(11 Jul '06)
11 July 2006 — McLean Tyson’s Corner, Virginia, USA
During each of Amma’s programs, Amma has those gathered pray for the peace and happiness of everyone in the world. And in almost all of Amma’s talks, she recalls the seemingly endless list of tragedies—both natural and man-made—that the world is facing. Yesterday added yet another: the eight railway station bomb blasts that claimed at least 190 lives and wounded hundreds of others in Mumbai. The tragedy cast its pale across Amma’s evening program, causing the two ambassadors attending the program to comment on how only Amma’s message of love can overcome such senseless acts of hatred.
Ambassador Vijay Nambiar—the Under Secretary General to Kofi Anan, the Secretary General of the United Nations—was the first to garland Amma and welcome her to the Washington D.C. area. Ambassador Nambiar also serves as the Deputy National Security Advisor to the Government of India and as the Head of the National Security Council Secretariat.
“It is of course a great blessing and privilege to be here at this session,” he said, “but we speak in the shadow of a great tragedy, a sadness, a kind of bizarre epiphany of hatred and violence, which has taken place in Mumbai just a few hours ago, which has caused a lot of death and destruction. What is it that one should reflect upon on this kind of an occasion, against and opposed to the kind of message of hatred that these acts seek to project? I can only think of the message of love which Amma typifies and embodies—the spontaneity, the undiscriminating, unconditional compassion and love that she extends to everybody. I suppose we need to reflect on this to be able to project it, to be able to reflect it to the rest of our fellow human beings.
“I can only say that it is events like what happened in Mumbai which make us feel, sometimes helpless, but also responsible in each of our individual ways to spread the message of Amma’s love to all our fellow human beings.”
Bernard Gunatileke, the Sri Lankan Ambassador to the United States, agreed with his fellow diplomat. “My good friend Ambassador Vijay Nambiar mentioned about the kind of world in which we live today,” he said after garlanding Amma. “It has been a historical fact: the kind of hatred we have towards each other, the greed we have in our hearts and the suffering we have to undergo whilst we are living in this world. They are all too common to us and we know all of them. And in that kind of a background to have a holy person like Amma to provide advice to us, to convey the message of love to the people, to come to the assistance of those who are needy as a humanitarian, I think we are all blessed by her presence.”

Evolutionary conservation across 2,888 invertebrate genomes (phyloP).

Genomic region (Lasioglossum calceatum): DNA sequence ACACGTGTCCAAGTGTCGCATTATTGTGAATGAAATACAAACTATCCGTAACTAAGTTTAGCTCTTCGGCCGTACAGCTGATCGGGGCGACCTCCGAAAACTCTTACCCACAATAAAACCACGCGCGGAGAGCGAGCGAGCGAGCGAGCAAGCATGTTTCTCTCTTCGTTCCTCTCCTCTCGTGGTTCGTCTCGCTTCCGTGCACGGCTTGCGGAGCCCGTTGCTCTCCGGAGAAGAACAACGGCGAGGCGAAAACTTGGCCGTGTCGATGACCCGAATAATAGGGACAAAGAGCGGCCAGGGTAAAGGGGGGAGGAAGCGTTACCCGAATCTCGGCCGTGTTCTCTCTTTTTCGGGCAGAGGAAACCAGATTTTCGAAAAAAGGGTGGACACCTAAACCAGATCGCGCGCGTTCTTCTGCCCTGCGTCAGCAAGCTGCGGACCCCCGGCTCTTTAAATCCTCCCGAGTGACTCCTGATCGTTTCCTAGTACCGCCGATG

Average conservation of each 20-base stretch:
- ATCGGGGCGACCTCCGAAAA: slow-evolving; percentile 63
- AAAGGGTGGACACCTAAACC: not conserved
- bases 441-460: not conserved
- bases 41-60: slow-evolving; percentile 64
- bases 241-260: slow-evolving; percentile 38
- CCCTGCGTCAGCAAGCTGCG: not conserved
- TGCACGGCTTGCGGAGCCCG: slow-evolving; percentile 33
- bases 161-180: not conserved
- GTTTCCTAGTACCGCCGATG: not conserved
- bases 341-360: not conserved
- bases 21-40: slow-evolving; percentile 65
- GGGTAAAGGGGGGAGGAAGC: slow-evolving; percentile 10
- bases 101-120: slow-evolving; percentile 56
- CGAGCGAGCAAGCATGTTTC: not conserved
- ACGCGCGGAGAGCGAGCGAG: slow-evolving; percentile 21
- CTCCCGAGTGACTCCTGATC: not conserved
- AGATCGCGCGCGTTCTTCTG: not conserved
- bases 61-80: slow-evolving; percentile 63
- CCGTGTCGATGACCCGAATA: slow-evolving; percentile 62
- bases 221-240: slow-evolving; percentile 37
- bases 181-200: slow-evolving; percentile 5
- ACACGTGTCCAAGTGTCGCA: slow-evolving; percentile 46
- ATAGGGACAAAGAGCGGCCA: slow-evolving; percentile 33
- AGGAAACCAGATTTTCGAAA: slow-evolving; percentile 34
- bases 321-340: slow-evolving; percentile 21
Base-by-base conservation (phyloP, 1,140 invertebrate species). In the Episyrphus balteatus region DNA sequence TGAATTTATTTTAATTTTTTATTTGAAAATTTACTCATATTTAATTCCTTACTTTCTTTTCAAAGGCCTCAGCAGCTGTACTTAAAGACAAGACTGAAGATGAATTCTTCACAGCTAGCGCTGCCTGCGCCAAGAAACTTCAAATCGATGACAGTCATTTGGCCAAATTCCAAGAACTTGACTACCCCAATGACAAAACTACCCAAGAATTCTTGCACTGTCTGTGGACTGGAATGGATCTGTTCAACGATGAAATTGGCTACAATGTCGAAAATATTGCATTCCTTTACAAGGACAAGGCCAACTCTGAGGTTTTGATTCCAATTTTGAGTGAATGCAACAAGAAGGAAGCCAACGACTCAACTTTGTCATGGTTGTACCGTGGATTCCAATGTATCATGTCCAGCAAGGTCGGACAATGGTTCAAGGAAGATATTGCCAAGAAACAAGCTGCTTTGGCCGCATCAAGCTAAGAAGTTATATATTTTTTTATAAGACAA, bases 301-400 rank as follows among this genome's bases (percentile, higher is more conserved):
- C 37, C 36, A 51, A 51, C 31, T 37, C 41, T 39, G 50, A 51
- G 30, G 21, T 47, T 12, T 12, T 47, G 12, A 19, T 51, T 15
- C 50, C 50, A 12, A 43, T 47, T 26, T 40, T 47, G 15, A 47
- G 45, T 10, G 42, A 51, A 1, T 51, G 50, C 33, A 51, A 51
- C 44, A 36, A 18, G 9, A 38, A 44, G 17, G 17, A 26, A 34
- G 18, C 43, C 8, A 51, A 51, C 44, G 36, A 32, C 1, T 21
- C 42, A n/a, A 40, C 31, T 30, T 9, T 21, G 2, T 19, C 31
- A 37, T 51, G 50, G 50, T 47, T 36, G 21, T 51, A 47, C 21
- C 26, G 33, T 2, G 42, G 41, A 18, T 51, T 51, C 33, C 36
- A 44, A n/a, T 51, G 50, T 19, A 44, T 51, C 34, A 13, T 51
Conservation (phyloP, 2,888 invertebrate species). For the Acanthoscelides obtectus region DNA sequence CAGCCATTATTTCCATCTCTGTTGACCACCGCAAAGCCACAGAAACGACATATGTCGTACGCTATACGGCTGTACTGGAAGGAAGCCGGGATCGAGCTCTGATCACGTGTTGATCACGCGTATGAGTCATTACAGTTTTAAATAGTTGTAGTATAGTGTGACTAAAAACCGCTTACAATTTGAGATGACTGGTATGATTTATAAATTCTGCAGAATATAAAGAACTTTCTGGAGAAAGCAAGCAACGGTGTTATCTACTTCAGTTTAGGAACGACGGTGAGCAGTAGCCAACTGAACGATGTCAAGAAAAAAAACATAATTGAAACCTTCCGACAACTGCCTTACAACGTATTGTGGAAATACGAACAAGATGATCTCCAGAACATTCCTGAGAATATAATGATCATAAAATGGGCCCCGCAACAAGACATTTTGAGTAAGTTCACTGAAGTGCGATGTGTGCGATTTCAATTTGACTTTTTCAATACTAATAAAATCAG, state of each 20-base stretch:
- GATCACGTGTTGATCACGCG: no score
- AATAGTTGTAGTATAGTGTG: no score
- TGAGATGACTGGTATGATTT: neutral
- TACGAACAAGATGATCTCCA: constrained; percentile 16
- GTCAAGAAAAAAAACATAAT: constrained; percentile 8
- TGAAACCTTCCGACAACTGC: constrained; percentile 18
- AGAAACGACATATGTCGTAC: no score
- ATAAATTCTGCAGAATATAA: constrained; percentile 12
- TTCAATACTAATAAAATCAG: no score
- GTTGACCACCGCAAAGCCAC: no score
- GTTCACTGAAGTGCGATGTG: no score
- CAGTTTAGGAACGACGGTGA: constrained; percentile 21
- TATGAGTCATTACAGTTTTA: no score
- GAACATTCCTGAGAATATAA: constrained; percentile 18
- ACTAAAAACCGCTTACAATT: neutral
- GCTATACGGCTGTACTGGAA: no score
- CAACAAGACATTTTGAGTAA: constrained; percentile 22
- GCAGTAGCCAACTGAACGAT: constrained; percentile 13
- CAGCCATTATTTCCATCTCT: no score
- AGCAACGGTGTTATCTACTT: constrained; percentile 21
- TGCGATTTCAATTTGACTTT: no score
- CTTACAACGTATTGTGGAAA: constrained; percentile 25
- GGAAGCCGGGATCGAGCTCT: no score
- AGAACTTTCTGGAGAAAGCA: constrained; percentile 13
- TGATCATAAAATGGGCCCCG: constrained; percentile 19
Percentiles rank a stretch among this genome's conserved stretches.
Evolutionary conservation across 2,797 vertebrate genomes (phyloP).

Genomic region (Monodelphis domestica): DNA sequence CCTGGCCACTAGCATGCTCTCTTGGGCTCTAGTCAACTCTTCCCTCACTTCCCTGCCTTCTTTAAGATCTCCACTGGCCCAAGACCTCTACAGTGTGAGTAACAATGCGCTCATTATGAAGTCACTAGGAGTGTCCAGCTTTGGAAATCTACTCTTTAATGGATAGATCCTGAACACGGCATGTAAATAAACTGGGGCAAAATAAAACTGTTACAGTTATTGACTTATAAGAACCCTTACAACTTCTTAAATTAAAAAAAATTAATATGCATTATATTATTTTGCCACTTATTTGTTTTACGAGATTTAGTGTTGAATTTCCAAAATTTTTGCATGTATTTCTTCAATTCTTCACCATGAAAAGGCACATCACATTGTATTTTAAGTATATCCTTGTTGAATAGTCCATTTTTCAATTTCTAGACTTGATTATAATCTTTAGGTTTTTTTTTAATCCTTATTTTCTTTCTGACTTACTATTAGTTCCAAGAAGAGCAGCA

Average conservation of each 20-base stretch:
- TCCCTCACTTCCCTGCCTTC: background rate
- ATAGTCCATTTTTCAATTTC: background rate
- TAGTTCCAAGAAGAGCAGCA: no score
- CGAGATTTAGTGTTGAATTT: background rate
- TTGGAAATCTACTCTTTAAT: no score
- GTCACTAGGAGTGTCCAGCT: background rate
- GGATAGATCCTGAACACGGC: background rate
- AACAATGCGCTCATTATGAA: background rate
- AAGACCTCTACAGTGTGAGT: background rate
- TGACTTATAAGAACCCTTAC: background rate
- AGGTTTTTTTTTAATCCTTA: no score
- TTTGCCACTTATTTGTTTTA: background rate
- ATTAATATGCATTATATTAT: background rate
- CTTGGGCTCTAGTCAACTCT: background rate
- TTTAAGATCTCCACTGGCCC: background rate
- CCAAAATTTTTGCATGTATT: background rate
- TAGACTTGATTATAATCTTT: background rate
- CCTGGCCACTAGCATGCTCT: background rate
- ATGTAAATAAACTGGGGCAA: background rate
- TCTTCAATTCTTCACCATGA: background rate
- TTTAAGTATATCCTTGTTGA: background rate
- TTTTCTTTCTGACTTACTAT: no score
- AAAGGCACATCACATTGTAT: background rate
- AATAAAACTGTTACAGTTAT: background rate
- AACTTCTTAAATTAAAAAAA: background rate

Ambassador Gunatileke went on to speak about how Amma’s humanitarian aid came to his country’s assistance in the wake of the 2004 Asian tsunami. “The tsunami, which took place almost one and a half years ago, made it possible for many Sri Lankans to come to know who Amma is and what her mission is in this world. In the aftermath of the tsunami, she visited Sri Lanka, made considerable contributions towards alleviating the sufferings of those who have undergone untold difficulties as a result of that natural disaster. She built houses and made other contributions to make their lives a little bit better than what it was. For that contribution, I think, as a Sri Lankan and as a nation, all of us in Sri Lanka are very grateful to her.”
Ambassador Gunatileke concluded by saying that he hoped the people of America’s capitol would have many more occasions to have Amma’s blessings. “I certainly hope, there will be many other occasions where we will be able to spend time with her and get her to bless us, so that we will be as far as possible from the kind of world we are living in—where hatred is, where greed is, where we have less love than what we should display towards other human beings.”